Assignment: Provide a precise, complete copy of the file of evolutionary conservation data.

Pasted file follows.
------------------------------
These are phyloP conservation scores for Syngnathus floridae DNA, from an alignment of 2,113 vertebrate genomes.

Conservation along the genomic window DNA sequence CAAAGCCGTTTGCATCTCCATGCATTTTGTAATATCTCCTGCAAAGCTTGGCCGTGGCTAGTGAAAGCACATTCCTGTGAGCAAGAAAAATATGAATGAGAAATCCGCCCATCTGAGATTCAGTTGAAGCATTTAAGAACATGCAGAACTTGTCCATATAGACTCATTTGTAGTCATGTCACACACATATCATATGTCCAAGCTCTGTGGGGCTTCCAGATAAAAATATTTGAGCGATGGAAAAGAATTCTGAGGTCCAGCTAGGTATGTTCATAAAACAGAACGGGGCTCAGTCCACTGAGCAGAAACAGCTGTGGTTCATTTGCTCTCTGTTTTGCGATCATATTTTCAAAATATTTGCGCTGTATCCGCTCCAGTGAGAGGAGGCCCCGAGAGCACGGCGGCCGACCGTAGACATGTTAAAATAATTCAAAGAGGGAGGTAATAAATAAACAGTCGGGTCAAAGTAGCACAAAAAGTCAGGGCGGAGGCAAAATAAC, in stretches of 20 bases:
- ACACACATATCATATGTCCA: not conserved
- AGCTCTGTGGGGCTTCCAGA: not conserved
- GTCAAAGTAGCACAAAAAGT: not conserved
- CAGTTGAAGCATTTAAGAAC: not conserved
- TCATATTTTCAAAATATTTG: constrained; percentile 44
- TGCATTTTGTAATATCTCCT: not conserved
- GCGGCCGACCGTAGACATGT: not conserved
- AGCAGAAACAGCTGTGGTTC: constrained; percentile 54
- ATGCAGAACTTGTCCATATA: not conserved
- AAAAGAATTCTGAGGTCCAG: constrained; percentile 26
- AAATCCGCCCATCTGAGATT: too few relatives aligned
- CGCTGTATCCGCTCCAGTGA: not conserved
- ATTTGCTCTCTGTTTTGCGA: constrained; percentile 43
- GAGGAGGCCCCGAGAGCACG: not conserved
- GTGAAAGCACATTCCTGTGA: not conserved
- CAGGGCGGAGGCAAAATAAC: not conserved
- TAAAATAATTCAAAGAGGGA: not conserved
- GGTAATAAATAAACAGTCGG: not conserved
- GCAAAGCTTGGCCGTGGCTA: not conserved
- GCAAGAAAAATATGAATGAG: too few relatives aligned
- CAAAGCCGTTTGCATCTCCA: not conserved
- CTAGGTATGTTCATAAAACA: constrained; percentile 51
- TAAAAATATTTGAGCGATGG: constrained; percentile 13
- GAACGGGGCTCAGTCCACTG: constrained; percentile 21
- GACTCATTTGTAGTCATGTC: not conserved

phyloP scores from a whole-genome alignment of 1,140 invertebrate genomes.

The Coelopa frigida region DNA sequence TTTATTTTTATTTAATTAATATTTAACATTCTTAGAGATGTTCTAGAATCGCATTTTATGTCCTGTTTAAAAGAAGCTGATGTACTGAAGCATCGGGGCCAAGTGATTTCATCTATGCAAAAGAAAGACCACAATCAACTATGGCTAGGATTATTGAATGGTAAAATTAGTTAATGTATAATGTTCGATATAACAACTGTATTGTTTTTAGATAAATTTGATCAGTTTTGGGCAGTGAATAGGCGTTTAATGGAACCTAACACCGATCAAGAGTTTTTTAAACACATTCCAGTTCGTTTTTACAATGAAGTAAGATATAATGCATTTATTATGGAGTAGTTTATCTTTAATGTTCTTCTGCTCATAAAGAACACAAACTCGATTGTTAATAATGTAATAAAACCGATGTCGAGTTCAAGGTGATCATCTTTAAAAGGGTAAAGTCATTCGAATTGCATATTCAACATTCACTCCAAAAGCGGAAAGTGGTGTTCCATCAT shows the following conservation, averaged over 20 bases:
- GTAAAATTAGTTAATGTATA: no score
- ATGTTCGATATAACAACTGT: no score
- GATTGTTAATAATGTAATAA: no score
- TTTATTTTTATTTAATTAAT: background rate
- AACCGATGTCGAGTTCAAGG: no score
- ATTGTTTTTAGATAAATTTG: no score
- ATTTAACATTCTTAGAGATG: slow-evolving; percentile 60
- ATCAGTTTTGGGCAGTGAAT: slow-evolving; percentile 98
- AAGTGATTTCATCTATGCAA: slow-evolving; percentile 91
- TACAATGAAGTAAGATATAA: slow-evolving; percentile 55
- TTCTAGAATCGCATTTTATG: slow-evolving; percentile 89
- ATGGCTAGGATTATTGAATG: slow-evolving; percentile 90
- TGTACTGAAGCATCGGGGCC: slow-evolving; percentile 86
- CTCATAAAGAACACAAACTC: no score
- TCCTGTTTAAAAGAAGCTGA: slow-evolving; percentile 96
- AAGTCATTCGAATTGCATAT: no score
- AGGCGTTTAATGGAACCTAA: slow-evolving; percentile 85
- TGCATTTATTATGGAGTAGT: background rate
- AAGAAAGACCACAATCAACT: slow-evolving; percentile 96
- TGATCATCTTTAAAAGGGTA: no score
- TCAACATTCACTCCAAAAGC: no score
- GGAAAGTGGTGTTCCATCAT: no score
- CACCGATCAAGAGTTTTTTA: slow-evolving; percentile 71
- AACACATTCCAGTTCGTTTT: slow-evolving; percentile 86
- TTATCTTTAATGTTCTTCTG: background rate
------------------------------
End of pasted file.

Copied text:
These are phyloP conservation scores for Syngnathus floridae DNA, from an alignment of 2,113 vertebrate genomes.

Conservation along the genomic window DNA sequence CAAAGCCGTTTGCATCTCCATGCATTTTGTAATATCTCCTGCAAAGCTTGGCCGTGGCTAGTGAAAGCACATTCCTGTGAGCAAGAAAAATATGAATGAGAAATCCGCCCATCTGAGATTCAGTTGAAGCATTTAAGAACATGCAGAACTTGTCCATATAGACTCATTTGTAGTCATGTCACACACATATCATATGTCCAAGCTCTGTGGGGCTTCCAGATAAAAATATTTGAGCGATGGAAAAGAATTCTGAGGTCCAGCTAGGTATGTTCATAAAACAGAACGGGGCTCAGTCCACTGAGCAGAAACAGCTGTGGTTCATTTGCTCTCTGTTTTGCGATCATATTTTCAAAATATTTGCGCTGTATCCGCTCCAGTGAGAGGAGGCCCCGAGAGCACGGCGGCCGACCGTAGACATGTTAAAATAATTCAAAGAGGGAGGTAATAAATAAACAGTCGGGTCAAAGTAGCACAAAAAGTCAGGGCGGAGGCAAAATAAC, in stretches of 20 bases:
- ACACACATATCATATGTCCA: not conserved
- AGCTCTGTGGGGCTTCCAGA: not conserved
- GTCAAAGTAGCACAAAAAGT: not conserved
- CAGTTGAAGCATTTAAGAAC: not conserved
- TCATATTTTCAAAATATTTG: constrained; percentile 44
- TGCATTTTGTAATATCTCCT: not conserved
- GCGGCCGACCGTAGACATGT: not conserved
- AGCAGAAACAGCTGTGGTTC: constrained; percentile 54
- ATGCAGAACTTGTCCATATA: not conserved
- AAAAGAATTCTGAGGTCCAG: constrained; percentile 26
- AAATCCGCCCATCTGAGATT: too few relatives aligned
- CGCTGTATCCGCTCCAGTGA: not conserved
- ATTTGCTCTCTGTTTTGCGA: constrained; percentile 43
- GAGGAGGCCCCGAGAGCACG: not conserved
- GTGAAAGCACATTCCTGTGA: not conserved
- CAGGGCGGAGGCAAAATAAC: not conserved
- TAAAATAATTCAAAGAGGGA: not conserved
- GGTAATAAATAAACAGTCGG: not conserved
- GCAAAGCTTGGCCGTGGCTA: not conserved
- GCAAGAAAAATATGAATGAG: too few relatives aligned
- CAAAGCCGTTTGCATCTCCA: not conserved
- CTAGGTATGTTCATAAAACA: constrained; percentile 51
- TAAAAATATTTGAGCGATGG: constrained; percentile 13
- GAACGGGGCTCAGTCCACTG: constrained; percentile 21
- GACTCATTTGTAGTCATGTC: not conserved

phyloP scores from a whole-genome alignment of 1,140 invertebrate genomes.

The Coelopa frigida region DNA sequence TTTATTTTTATTTAATTAATATTTAACATTCTTAGAGATGTTCTAGAATCGCATTTTATGTCCTGTTTAAAAGAAGCTGATGTACTGAAGCATCGGGGCCAAGTGATTTCATCTATGCAAAAGAAAGACCACAATCAACTATGGCTAGGATTATTGAATGGTAAAATTAGTTAATGTATAATGTTCGATATAACAACTGTATTGTTTTTAGATAAATTTGATCAGTTTTGGGCAGTGAATAGGCGTTTAATGGAACCTAACACCGATCAAGAGTTTTTTAAACACATTCCAGTTCGTTTTTACAATGAAGTAAGATATAATGCATTTATTATGGAGTAGTTTATCTTTAATGTTCTTCTGCTCATAAAGAACACAAACTCGATTGTTAATAATGTAATAAAACCGATGTCGAGTTCAAGGTGATCATCTTTAAAAGGGTAAAGTCATTCGAATTGCATATTCAACATTCACTCCAAAAGCGGAAAGTGGTGTTCCATCAT shows the following conservation, averaged over 20 bases:
- GTAAAATTAGTTAATGTATA: no score
- ATGTTCGATATAACAACTGT: no score
- GATTGTTAATAATGTAATAA: no score
- TTTATTTTTATTTAATTAAT: background rate
- AACCGATGTCGAGTTCAAGG: no score
- ATTGTTTTTAGATAAATTTG: no score
- ATTTAACATTCTTAGAGATG: slow-evolving; percentile 60
- ATCAGTTTTGGGCAGTGAAT: slow-evolving; percentile 98
- AAGTGATTTCATCTATGCAA: slow-evolving; percentile 91
- TACAATGAAGTAAGATATAA: slow-evolving; percentile 55
- TTCTAGAATCGCATTTTATG: slow-evolving; percentile 89
- ATGGCTAGGATTATTGAATG: slow-evolving; percentile 90
- TGTACTGAAGCATCGGGGCC: slow-evolving; percentile 86
- CTCATAAAGAACACAAACTC: no score
- TCCTGTTTAAAAGAAGCTGA: slow-evolving; percentile 96
- AAGTCATTCGAATTGCATAT: no score
- AGGCGTTTAATGGAACCTAA: slow-evolving; percentile 85
- TGCATTTATTATGGAGTAGT: background rate
- AAGAAAGACCACAATCAACT: slow-evolving; percentile 96
- TGATCATCTTTAAAAGGGTA: no score
- TCAACATTCACTCCAAAAGC: no score
- GGAAAGTGGTGTTCCATCAT: no score
- CACCGATCAAGAGTTTTTTA: slow-evolving; percentile 71
- AACACATTCCAGTTCGTTTT: slow-evolving; percentile 86
- TTATCTTTAATGTTCTTCTG: background rate